Likewise, the information ecosystem is in the middle of a calamitous breakdown. Just as technology facilitated an unprecedented increase in ultra-processed foods—cheap, calorie-dense, and highly palatable—it is now facilitating the distribution and consumption of ultra-processed information: ubiquitous, highly palatable pictures of the world chosen not according to their value or their effects, but for the compulsion with which the public consumes them.

It’s easy to blame outside influence or domestic extremists for this, whether it’s Russian interference or QAnon. But even honestly produced, well-intentioned information can be toxic in excess. Election polls are a textbook example. Useful to policymakers that need to understand their constituents, the data has no obvious use for voters, especially months out from the election. Yet it’s consumed voraciously, each new round sending ripples through the media. Our brains flood with the pleasure of prophetic power. “I’m a pollaholic,” confesses David Brooks in the New York Times, and then turns to the food metaphor himself. “It’s hard to figure out how each candidate will handle the so-called budgetary fiscal cliff, or the uncertainties involved with Iran. But the polling numbers are like candy. So clear and digestible!”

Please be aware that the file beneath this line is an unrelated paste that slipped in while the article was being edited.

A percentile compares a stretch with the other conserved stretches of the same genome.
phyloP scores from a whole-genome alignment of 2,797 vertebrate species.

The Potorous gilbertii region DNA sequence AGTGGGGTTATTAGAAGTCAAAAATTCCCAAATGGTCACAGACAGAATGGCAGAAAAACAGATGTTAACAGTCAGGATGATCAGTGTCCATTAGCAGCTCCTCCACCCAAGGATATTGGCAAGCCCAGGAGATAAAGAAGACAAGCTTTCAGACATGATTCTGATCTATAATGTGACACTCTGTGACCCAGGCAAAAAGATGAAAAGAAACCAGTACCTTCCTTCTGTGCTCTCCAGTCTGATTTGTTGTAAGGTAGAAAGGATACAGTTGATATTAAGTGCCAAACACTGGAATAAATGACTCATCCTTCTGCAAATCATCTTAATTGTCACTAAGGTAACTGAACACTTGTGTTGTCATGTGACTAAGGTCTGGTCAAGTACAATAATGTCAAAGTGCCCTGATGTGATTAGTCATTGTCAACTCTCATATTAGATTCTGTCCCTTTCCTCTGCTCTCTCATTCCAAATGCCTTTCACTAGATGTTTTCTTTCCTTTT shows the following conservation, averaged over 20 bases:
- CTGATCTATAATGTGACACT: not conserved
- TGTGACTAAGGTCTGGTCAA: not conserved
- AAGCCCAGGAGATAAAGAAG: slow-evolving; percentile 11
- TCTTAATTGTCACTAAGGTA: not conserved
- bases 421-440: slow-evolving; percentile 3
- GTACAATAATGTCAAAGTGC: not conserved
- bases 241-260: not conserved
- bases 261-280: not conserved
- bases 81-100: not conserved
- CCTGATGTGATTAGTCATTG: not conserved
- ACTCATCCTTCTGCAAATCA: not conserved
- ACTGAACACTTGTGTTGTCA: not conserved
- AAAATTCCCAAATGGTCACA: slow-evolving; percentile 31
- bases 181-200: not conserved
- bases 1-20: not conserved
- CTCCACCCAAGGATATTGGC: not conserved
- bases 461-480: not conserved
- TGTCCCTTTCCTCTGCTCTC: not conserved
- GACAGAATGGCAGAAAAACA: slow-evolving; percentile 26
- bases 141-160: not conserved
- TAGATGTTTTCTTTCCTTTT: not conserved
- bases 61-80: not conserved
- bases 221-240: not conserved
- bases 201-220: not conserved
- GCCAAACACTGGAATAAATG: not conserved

Candy bars taste great. We have the right to consume them and companies have the right to produce them in whatever amount the market can bear. None of this changes the fact that in massive quantities they harm our bodies. The recent history of prohibitions on polls reflects a shared intuition that in massive quantities they, too, can harm our body politic. Lack of attention to actual issues, the disappearance of complicated individuals into demographic homogeneity, increased skepticism about every percentage presented by the media, whether election outcomes or vaccine efficacy: Look closely and the signs of chronic illness are there. And if we don’t change our collective information palate, sondomanie and other forms of information overload may become a full-blown epidemic.

Alan Levinovitz is an associate professor of Chinese philosophy and religion at James Madison University. His most recent book is Natural.